And our artworks!


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PostPosted: Mon Mar 26, 2018 9:21 am 
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Here is the "A" turret underway based on new references from NMM. I'm experimenting the lighting and rendering with the new software...so now the turret sits on a dry lakebed at dusk with a lamp on! :cool_1:

Image

Aop

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On the way:
--1/350 Tamiya DKM Tirpitz Nov 1944

--1/350 scratch-build HMS Lion never built battleship (1938)

And our artworks!


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PostPosted: Wed Apr 11, 2018 10:34 pm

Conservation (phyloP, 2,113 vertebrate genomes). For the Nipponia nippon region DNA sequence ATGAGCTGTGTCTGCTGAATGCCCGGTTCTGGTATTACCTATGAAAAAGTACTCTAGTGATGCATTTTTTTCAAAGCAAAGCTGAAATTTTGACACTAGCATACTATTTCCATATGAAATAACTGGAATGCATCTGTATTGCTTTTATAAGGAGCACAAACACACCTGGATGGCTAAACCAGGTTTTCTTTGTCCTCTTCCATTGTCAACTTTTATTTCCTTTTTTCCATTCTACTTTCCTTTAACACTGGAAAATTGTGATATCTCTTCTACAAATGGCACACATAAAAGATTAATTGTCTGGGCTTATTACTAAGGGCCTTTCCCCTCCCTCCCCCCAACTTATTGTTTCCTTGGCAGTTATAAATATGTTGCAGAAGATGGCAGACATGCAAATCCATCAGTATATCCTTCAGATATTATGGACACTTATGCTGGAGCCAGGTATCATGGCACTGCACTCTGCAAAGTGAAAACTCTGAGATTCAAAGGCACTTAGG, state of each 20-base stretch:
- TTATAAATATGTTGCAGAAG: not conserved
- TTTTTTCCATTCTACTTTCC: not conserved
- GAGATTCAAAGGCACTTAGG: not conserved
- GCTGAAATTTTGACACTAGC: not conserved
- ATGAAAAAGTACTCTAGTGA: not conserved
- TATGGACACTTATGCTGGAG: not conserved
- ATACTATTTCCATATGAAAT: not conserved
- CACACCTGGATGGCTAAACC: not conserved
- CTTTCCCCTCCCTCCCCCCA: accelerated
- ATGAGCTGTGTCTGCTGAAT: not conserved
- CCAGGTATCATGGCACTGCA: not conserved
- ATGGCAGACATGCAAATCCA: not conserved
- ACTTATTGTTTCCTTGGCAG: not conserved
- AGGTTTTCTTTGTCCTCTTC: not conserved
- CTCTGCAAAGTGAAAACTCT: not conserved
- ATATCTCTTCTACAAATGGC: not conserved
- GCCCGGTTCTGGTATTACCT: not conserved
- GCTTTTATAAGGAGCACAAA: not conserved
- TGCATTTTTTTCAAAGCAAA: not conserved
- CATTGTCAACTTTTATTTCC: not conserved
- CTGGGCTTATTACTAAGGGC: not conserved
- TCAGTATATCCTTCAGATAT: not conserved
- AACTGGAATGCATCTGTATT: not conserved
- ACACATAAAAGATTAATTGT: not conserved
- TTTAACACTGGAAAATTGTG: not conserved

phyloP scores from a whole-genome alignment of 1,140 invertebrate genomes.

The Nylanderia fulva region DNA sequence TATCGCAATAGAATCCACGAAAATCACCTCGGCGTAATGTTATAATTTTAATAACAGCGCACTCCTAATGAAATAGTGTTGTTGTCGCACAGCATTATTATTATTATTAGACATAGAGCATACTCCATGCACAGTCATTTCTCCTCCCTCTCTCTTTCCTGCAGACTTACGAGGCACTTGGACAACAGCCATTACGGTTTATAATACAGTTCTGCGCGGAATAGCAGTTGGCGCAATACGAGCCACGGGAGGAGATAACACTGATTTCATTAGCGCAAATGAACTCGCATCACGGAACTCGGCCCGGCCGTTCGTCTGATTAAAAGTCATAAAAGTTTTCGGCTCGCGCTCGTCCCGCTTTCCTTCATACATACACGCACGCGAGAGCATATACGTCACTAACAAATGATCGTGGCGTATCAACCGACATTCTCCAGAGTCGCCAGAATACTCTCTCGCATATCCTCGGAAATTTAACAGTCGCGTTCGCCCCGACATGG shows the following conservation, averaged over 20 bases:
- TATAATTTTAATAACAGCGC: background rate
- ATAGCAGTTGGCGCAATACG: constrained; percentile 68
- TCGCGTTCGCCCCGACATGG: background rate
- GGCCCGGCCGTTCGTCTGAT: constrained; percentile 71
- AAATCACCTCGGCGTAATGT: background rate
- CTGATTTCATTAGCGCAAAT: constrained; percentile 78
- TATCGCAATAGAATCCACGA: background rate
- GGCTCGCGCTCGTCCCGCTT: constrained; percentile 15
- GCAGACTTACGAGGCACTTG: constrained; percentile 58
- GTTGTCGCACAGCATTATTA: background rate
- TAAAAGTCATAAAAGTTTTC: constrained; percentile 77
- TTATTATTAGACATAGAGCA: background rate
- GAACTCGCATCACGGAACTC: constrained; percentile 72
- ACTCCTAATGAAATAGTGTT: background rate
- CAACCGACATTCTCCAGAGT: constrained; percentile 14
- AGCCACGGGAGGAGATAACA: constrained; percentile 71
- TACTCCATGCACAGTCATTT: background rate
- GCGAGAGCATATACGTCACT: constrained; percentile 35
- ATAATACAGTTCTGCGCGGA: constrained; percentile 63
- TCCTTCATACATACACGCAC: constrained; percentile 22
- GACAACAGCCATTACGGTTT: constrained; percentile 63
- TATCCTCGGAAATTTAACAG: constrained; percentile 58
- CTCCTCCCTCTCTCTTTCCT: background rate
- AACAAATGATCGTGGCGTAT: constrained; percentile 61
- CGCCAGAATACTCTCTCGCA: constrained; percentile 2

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I have made some further progress to the bow area forward of the first breakwater, using photos of the KGV class as a reference. The anchor hawse pipes required a new designing technique, similar to car headlights in tutorial videos. More details will be added later..... Enjoy the pics! :cool_1:

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:wave_1: Regards,
Aop

_________________
On the way:
--1/350 Tamiya DKM Tirpitz Nov 1944

--1/350 scratch-build HMS Lion never built battleship (1938)

And our artworks!


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PostPosted: Sun Apr 15, 2018 7:46 am 
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More progress on the Lion today... I actually adjusted a few other spots here and there as well as adding dozens of portholes, but the software somehow froze and I was redirected to the sign-in menu! Quite a wasted effort! :mad_1: